It is difficult to determine how many copies were made; six copies are listed in World Cat in institutional collections (only one in the United States), but copies must exist in private collections. This exemplar is one of the finest, distinguished by its binding, and by its association with the jewelers Froment-Meurice, and Jules Wiese.
2. Private European collection (descent through the Lefebure family).
[front flyleaf, f. iv], jeweled pendant, with motto “sursum,” customized with the date of the marriage of Marie-Anne Froment-Meurice and Léon Lefebure, “January 1874”; [blank on verso];
p. 1, [Title page], Heures du Moyen Age, Gruel-Engelman, Rue Royale S. Honoré 10, Paris mdccclxii;
p. 2, Noms des Collaborateurs: direction artistique, J[ean] Engelmann, Peinture, Ed[ouard] Moreau; Execution sur pierre: H. Moulin; Chromolithographie Engelmann et Graf, 12 rue de l’Abbaye St. Germain à Paris;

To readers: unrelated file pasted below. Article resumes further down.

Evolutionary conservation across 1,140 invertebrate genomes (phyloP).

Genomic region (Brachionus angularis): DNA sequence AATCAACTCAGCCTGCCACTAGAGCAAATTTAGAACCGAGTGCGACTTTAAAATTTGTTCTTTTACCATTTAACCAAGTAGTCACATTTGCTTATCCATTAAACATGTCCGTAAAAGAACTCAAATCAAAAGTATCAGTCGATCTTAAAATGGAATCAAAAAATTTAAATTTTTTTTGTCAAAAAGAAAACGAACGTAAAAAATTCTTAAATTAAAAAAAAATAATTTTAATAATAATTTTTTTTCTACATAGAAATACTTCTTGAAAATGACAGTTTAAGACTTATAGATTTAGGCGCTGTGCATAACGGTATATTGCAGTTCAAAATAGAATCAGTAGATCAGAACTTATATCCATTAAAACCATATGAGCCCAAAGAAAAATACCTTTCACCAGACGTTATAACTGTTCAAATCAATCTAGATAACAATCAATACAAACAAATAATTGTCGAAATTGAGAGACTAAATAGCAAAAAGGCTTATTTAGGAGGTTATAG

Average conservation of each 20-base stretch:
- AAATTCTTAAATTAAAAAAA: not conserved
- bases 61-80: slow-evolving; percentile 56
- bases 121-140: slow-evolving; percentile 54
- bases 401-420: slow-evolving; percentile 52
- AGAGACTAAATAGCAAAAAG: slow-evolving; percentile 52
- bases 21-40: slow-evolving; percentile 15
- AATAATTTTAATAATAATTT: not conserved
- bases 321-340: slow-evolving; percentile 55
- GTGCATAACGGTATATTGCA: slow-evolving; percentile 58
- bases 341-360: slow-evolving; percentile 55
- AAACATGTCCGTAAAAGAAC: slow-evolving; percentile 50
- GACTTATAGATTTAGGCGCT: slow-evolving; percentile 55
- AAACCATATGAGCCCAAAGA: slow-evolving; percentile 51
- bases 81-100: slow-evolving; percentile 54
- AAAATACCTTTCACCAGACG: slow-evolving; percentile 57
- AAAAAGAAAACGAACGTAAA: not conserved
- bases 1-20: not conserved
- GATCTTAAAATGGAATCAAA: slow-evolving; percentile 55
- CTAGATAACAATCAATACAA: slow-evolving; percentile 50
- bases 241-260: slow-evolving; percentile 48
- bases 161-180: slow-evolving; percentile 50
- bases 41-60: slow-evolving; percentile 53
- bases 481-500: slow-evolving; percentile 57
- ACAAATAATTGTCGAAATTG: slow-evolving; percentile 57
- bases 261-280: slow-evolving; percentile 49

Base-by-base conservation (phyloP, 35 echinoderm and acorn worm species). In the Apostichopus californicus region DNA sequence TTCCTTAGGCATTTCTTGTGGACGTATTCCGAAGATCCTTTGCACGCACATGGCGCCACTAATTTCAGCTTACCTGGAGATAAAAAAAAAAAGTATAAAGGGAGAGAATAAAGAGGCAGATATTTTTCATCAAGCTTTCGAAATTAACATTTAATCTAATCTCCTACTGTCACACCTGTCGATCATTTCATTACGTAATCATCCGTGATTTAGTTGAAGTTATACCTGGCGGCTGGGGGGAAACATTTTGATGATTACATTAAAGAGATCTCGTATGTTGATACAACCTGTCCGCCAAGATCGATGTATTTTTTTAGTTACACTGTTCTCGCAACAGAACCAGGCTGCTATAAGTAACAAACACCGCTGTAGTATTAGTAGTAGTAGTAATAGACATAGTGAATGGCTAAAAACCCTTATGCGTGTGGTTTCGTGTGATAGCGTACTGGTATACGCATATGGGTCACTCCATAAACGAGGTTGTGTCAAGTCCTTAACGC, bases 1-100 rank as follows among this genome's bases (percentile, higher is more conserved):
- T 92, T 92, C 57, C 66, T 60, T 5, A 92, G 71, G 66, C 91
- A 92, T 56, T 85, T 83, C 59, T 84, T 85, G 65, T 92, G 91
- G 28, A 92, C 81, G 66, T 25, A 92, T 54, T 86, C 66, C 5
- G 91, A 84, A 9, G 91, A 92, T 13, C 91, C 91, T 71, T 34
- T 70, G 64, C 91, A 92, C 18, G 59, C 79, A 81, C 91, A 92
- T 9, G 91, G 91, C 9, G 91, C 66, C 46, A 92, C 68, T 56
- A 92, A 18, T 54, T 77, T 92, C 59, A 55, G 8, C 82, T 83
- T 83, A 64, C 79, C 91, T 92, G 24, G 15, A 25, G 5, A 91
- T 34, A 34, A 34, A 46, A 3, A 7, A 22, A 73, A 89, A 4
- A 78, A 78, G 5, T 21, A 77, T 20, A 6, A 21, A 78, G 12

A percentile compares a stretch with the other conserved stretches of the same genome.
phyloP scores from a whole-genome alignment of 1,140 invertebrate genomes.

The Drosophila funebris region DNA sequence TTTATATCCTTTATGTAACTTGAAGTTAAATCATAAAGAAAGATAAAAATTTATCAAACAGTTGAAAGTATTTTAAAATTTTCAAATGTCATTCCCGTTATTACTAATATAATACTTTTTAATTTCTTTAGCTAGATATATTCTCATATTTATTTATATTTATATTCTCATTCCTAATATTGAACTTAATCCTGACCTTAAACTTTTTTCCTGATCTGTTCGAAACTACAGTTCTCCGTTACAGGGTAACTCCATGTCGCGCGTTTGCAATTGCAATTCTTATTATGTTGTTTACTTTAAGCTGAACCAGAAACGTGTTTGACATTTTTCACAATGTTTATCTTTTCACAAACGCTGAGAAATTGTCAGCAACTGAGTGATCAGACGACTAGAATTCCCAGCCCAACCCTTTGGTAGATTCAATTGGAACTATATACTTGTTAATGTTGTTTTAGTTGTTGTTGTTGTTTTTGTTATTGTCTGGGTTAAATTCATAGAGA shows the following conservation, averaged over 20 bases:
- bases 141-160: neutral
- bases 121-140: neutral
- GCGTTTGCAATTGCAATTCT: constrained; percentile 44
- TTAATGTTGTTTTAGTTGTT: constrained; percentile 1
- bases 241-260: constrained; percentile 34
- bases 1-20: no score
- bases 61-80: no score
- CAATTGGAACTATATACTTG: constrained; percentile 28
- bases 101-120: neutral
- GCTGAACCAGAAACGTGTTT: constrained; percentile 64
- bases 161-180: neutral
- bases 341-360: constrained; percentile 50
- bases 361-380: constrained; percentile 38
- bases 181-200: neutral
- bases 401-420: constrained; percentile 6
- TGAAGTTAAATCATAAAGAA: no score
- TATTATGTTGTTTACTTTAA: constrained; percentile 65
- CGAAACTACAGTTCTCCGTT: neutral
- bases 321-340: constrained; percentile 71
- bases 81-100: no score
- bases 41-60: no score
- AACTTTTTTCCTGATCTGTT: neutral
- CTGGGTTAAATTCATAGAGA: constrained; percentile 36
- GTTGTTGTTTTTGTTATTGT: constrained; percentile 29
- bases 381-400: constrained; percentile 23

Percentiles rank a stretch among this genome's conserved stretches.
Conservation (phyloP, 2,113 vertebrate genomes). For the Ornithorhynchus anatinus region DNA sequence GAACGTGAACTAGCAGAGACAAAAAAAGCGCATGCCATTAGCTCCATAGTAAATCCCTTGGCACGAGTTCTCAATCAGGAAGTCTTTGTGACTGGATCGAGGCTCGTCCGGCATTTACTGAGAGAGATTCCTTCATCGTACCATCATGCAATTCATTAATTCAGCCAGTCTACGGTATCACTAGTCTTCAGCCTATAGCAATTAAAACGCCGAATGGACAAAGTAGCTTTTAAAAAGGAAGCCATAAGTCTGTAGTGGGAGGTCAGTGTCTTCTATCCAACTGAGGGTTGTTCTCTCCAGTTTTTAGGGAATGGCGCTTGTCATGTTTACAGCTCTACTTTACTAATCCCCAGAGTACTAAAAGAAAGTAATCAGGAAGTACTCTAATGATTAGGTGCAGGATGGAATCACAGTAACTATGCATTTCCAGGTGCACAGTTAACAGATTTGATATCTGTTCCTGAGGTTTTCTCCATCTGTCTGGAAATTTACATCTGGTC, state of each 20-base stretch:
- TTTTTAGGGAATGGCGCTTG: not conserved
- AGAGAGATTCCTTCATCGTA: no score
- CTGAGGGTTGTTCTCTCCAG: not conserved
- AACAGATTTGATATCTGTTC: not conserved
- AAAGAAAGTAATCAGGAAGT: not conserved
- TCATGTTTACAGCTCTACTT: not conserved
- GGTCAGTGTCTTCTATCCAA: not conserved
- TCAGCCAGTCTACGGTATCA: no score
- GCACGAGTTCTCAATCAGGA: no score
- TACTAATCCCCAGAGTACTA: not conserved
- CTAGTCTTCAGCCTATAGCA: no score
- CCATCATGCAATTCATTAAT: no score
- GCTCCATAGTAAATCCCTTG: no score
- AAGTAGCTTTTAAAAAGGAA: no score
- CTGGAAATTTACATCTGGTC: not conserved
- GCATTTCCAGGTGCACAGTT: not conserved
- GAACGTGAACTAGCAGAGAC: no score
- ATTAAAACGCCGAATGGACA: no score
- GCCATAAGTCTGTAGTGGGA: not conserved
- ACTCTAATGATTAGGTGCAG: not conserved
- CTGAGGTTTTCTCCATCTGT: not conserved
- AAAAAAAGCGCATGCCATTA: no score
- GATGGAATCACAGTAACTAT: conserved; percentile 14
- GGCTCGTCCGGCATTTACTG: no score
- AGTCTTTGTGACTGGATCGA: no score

pp. 3-14, Calendar in French in two columns with one month per page; feasts for every day of the month are supplied in black, with important feasts in red;
pp. 15-29, [morning prayers], Prières du Matin ….;
pp. 30-44, [evening prayers], Prières du soir …;
pp. 45-60, [Ordinary of the Mass], Ordinaire de la Messe, …;
pp. 61-71, Canon of the Mass;
pp. 72-77, [Prayers before Communion], Prières qui précedent la Communion;
pp. 77-78, [Prayer after Mass], Prière après la messe
pp. 78-80, Sequences for Easter and Pentecost;
pp. 81-93, [Prayers in French] Avis préliminaies au mariage …;
pp. 94-102, [On the sacrament of marriage], Du sacrement de mariage …;